Ghazni police spokesman says four policemen were also wounded.
A roadside bomb tore through a passenger bus east of the Afghan capital on Saturday, killing nine civilians, officials said, in the latest attack blamed on the Taliban.
Violence on the ground has spiked in recent weeks despite the Taliban and Afghan government holding peace talks in Qatar to end the country's grinding war.
The bomb struck the bus at around 10:30 am when it was travelling from Kabul to the eastern city of Ghazni, Waheedullah Jumazada, spokesman for Ghazni governor told the media.
"Nine civilians including three women were killed in the explosion," he said.
Four policemen were also wounded, Ghazni police spokesman Adam Khan Seerat said, blaming the Taliban for the attack.
Afghan civilians are being slaughtered on a daily basis.
Despite joining peace talks with the government last month, the Taliban have only increased violence in a bid to wield leverage in the negotiations.
The top US envoy to Afghanistan, Zalmay Khalilzad, said earlier this week that fighting is threatening the peace process.
On Friday, rights group Amnesty International said at least 50 people had been killed in attacks just in the preceding week, accusing the warring sides of failing to protect civilians.
"The world must sit up and take notice. Afghan civilians are being slaughtered on a daily basis," said Omar Waraich, Head of South Asia at Amnesty International.
"The international community must make the protection of civilians a core demand for their ongoing support of the peace process."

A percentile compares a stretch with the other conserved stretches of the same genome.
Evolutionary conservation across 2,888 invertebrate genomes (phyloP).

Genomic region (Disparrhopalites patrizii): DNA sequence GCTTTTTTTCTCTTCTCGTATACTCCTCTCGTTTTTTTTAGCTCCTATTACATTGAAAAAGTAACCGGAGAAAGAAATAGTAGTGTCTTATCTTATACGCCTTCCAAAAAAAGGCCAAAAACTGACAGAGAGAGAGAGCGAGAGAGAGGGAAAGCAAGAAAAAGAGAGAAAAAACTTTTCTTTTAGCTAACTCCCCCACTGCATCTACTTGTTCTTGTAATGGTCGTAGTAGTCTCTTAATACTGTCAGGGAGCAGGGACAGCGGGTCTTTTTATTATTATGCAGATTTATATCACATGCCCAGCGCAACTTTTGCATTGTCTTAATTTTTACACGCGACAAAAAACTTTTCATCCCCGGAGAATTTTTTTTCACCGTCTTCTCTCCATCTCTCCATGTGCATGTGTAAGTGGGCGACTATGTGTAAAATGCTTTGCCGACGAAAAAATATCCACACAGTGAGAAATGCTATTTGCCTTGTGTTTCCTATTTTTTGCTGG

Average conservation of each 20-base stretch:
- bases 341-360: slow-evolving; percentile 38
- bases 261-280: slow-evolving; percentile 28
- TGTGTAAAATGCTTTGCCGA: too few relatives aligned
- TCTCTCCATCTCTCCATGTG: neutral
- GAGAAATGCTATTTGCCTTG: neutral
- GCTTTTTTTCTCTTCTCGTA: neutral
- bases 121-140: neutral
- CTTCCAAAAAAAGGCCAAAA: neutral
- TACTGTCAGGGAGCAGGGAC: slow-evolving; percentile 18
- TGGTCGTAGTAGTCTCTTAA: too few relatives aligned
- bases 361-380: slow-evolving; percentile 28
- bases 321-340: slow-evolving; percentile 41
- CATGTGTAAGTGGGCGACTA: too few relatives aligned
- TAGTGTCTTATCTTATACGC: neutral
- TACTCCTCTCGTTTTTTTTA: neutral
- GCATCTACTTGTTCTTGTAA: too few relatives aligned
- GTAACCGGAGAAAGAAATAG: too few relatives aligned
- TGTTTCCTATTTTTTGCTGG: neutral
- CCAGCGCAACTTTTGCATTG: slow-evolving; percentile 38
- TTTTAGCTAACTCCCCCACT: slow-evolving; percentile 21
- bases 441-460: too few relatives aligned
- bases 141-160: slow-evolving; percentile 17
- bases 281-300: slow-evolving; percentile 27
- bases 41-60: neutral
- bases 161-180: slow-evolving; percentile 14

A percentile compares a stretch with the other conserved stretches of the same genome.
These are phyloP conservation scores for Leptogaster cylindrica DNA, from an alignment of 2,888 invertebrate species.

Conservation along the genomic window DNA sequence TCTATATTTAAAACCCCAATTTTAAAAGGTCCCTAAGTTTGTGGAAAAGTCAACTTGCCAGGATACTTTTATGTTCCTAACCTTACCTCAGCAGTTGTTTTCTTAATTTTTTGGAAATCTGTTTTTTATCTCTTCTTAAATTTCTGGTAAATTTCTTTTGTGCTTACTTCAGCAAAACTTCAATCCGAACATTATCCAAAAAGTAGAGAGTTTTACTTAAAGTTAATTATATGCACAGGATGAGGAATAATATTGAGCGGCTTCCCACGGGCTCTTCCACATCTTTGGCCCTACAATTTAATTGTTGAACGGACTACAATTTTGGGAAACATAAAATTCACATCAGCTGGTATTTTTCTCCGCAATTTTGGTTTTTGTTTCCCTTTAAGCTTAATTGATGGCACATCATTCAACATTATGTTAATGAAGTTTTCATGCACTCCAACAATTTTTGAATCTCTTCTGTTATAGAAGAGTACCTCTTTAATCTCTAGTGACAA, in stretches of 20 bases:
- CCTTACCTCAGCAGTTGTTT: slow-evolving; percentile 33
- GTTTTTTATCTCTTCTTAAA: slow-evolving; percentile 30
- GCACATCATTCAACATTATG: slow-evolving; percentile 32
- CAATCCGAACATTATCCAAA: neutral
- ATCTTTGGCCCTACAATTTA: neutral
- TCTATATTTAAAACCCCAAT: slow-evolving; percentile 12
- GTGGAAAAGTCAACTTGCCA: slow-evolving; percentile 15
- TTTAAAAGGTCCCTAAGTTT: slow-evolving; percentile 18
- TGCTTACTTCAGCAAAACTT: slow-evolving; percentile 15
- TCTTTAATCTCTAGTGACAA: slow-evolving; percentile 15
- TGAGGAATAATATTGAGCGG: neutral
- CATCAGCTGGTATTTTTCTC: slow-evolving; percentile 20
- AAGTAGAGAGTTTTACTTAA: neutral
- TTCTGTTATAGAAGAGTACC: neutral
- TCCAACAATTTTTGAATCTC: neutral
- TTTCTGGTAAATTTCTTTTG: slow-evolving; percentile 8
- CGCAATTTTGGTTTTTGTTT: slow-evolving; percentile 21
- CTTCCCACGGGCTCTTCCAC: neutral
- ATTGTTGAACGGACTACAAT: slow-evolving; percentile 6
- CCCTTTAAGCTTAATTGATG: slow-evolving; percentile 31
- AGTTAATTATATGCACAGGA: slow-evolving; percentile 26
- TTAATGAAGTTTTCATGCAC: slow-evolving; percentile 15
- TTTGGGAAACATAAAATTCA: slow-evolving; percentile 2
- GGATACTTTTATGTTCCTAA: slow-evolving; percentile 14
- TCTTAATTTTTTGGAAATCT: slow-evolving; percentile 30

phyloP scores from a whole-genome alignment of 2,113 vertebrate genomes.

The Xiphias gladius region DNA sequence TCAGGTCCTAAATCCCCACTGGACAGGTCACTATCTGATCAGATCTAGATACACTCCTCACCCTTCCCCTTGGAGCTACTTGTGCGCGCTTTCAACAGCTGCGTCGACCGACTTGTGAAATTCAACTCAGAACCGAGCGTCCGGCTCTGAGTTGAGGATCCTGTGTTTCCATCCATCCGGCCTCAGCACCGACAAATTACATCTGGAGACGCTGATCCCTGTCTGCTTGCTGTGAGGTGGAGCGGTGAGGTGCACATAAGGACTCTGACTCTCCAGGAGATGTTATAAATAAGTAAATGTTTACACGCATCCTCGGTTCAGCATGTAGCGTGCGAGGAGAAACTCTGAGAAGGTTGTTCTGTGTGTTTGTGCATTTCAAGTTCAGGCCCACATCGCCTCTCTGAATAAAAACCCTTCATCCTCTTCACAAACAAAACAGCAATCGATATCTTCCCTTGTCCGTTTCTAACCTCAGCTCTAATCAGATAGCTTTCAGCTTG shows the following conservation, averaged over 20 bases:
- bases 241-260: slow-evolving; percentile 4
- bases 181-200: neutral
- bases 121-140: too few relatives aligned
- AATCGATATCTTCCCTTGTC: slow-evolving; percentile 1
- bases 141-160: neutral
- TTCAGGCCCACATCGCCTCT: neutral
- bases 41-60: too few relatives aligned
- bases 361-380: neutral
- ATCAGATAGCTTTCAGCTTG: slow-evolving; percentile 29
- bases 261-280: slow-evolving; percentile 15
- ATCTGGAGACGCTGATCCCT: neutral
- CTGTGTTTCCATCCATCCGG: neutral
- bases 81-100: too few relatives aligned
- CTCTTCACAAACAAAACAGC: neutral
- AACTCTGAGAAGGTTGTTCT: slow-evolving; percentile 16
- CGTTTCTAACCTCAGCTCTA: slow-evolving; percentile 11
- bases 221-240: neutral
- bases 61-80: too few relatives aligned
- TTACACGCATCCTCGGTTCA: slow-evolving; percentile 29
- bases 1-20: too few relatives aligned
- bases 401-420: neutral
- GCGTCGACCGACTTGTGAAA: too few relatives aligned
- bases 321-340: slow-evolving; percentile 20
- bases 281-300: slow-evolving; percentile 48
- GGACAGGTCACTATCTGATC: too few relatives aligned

Afghan authorities also faced criticism this week after 11 children were killed in an air strike by the military that hit a mosque in the northeastern province of Takhar on Wednesday.
The authorities in Kabul insist that those killed were Taliban fighters operating in that area.
The events started with the detonation of a sticky bomb — a growing menace in Kabul, where insurgents and criminals slap magnetic bombs on the underside of vehicles.
Daesh said one of its fighters blew himself up at a "large gathering" in Kabul while others "detonated a parked explosives-laden vehicle" when security forces arrived, in a statement posted on the Telegram messaging app.
The bloodshed in the capital comes amid an ongoing surge in attacks across Afghanistan, where some 1,500 people were killed or injured last month alone.
“The optional implementation of the WPS for domestic workers came as part of the ministry’s keenness on providing employers with distinguished services to help them easily pay domestic workers’ wages on time,” said Khalil Khoury, Assistant Undersecretary for Domestic Worker Affairs at Ministry of Human Resources and Emiratisation.
Angry mobs in eastern India set fire to train carriages on Wednesday in protests over access to railway jobs that have seen police violently disperse crowds with tear gas and baton charges.
A summit was held in Abu Dhabi that brought together Sheikh Mohamed Bin Zayed, King Hamad and Abdel Fattah Al Sisi. The three leaders reviewed the terrorist attacks carried out by the Houthi militia on civil sites and facilities in the UAE.